Date: May 28, 2010 | Story: Paulette Pearson | Styling: Mandy Keener & Paulette Pearson |
Summer-fresh window boxes instantly add curb appeal. In search of colorful new ideas, we asked Jennifer Gibson of The Good Earth Garden Center in Little Rock to update a trio of window boxes of a Heights neighborhood residence. Using only a pair of garden gloves and her hands as tools, she helped us create three easy styles. “I like any flowers that greet you at the door,” our expert says. “It’s an unexpected treat.”
We asked homeowner Margaret Kemp and her daughter, Rebecca, to choose a favorite look. The winner? A casual mix of contrasting colors and textures, including petunias, sweet potato vine and spike grass. “It adds so much to the house and my spirit to have something fresh,” Margaret says.
In the Winning Box:
1. Sisyrinchium angustifolium ‘Lucerne’
2. Osteospermum hybrid ‘Orange Symphony’
3. Calibrachoa hybrid ‘Cherry Blossom’
4. Petunia x hybrida ‘Spreading Petunia’
5. Ipomoea batatas ‘Marguerite Sweet Potato Vine’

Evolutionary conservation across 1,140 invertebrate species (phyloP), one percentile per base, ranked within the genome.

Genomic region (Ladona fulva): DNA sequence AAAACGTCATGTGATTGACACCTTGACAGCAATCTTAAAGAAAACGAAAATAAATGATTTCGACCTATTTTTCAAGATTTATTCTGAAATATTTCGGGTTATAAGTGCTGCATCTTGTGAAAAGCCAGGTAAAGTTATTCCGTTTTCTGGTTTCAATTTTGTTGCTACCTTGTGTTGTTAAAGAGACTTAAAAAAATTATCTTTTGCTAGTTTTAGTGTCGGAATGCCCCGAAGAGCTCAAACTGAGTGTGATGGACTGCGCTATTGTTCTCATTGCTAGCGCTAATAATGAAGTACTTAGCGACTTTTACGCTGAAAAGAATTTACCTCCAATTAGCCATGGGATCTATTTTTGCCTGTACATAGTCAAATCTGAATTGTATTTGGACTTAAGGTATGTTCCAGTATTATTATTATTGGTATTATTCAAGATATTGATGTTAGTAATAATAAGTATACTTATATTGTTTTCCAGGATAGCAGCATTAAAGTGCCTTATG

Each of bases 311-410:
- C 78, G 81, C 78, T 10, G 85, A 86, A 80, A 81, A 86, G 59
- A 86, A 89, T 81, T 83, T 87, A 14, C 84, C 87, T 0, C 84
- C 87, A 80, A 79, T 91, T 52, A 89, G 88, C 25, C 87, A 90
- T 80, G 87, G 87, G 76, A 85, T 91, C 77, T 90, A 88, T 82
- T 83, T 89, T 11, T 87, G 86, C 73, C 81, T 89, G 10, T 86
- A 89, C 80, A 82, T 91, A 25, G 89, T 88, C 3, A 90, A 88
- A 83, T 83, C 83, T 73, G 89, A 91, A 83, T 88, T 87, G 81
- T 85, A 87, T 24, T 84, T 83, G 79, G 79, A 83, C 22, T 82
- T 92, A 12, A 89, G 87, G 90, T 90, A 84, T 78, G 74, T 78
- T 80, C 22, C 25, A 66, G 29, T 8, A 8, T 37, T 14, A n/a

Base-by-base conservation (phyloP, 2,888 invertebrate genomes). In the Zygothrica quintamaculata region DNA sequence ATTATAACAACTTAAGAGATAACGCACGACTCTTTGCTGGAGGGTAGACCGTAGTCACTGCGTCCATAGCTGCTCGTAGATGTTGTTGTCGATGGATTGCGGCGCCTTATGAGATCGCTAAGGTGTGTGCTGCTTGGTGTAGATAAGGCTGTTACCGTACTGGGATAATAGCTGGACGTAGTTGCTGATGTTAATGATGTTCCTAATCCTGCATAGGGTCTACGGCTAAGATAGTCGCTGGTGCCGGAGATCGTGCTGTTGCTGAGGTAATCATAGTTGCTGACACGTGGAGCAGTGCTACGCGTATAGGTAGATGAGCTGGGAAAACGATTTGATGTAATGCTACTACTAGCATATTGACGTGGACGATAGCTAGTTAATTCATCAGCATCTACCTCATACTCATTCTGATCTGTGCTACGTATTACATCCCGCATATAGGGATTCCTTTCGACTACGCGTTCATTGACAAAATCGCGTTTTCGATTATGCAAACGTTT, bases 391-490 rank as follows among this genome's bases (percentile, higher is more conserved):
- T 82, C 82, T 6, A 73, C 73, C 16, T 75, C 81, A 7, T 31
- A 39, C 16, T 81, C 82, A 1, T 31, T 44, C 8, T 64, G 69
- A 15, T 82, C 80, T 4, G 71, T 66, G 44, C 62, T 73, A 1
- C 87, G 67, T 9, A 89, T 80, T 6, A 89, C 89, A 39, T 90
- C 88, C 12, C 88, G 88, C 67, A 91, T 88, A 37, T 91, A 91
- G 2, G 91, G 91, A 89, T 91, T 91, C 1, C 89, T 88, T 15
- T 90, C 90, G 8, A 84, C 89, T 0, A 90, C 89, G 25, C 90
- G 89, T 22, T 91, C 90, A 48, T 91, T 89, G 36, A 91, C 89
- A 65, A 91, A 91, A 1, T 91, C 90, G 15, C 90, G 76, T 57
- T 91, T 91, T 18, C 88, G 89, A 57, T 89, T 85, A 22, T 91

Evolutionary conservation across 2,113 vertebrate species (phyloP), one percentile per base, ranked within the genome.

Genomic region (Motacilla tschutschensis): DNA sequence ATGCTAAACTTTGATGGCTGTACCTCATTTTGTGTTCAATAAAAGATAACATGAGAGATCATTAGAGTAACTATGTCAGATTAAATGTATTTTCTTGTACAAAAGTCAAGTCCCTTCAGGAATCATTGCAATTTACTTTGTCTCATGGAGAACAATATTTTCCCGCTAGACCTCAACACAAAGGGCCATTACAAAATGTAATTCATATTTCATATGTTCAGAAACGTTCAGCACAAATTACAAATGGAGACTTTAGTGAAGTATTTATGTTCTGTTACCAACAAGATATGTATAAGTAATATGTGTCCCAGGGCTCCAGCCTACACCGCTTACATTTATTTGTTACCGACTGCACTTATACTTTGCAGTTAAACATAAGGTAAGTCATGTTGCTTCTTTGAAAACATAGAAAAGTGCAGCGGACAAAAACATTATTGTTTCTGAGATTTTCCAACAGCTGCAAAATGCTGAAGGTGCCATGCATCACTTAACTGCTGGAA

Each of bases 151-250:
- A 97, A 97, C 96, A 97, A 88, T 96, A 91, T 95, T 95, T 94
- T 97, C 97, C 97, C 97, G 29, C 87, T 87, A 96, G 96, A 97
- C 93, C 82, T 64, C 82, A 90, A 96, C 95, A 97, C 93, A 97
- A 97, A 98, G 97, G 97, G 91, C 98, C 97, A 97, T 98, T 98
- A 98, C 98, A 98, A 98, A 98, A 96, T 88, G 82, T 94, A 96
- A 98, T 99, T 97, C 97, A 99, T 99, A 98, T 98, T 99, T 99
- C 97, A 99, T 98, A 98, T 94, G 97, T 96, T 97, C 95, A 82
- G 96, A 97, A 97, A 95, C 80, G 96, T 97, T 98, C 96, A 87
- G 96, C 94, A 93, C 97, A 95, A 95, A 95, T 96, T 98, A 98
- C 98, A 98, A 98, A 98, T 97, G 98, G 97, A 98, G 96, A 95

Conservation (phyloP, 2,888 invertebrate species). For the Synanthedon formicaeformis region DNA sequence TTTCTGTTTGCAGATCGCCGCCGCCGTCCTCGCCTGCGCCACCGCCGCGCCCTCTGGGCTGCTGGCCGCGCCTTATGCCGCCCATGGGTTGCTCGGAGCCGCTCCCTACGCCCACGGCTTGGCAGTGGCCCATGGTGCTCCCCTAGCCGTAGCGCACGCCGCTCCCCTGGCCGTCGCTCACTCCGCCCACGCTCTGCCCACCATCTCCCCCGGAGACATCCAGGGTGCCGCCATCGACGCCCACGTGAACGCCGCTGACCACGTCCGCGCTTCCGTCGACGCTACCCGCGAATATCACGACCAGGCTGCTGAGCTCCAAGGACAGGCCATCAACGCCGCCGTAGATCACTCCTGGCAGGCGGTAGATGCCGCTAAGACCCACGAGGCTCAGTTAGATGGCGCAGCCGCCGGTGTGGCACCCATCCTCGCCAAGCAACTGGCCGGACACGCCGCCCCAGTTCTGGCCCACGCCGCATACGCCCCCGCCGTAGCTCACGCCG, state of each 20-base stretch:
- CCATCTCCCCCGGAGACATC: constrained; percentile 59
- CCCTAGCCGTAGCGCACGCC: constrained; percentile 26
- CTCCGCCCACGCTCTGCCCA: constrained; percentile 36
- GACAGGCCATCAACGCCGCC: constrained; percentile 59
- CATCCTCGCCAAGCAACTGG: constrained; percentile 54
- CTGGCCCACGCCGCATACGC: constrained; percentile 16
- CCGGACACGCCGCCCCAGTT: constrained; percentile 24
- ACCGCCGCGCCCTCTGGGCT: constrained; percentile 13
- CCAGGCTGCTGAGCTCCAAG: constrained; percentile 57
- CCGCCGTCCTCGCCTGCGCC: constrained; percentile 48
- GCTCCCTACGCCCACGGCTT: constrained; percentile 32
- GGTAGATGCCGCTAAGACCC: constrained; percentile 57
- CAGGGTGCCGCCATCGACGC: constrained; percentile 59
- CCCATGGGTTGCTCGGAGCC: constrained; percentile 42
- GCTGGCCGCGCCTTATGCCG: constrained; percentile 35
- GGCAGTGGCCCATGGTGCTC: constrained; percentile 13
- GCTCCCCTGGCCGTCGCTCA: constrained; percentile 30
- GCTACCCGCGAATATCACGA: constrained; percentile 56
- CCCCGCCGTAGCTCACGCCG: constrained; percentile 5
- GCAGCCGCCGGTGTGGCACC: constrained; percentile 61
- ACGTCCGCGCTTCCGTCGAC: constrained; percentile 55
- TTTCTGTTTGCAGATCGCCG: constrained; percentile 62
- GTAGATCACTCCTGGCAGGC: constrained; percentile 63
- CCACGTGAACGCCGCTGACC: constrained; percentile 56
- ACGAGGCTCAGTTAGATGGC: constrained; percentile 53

6. Setcreasea pallida ‘Purple Heart’
7. Dracaena ‘Spike’
8. Tradescantia pallida ‘Wandering Jew’
1. Lobelia erinus ‘Crystal Palace’
2. Impatiens ‘Accent White’
3. Hedera helix ‘English Ivy’
4. Rosmarinus officinalis ‘Rosemary’
1. Pelargonium ‘Patriot Rose Pink’
2. Solanaceae ‘Petunia’
3. Calendula ‘Pot Marigold’
Gibson’s Tips from The Good Earth
1. Make sure the box is secure to the house. Plants, soil and water can become heavy.
2. Use a moisture-retaining soil that absorbs water and releases it gradually to prevent over and under watering.
3. Prevent rotting by using treated wood painted with exterior paint and lined with metal sheeting. For drainage, drill several 1/4-inch holes in the bottom and add a layer of landscape fabric topped with gravel.
4. Consider how the plants will grow and plant accordingly. For example, ivy and other vines work best placed in a corner.
5. Also consider how they will look from the inside of your home. Do you mind having your view partially blocked or would you rather see only tops of flowers?
6. The plants in a hanging flower basket are usually more mature and have more blooms than those in small pots. Carefully split the plants and spread them out as you add them to the window box.
7. After planting is complete, dress up the top of the soil with mulch or green sheet moss.
8. Water as needed, probably twice a week depending on the depth of your boxes. If a sprinkler head is nearby, look into adding drip irrigation.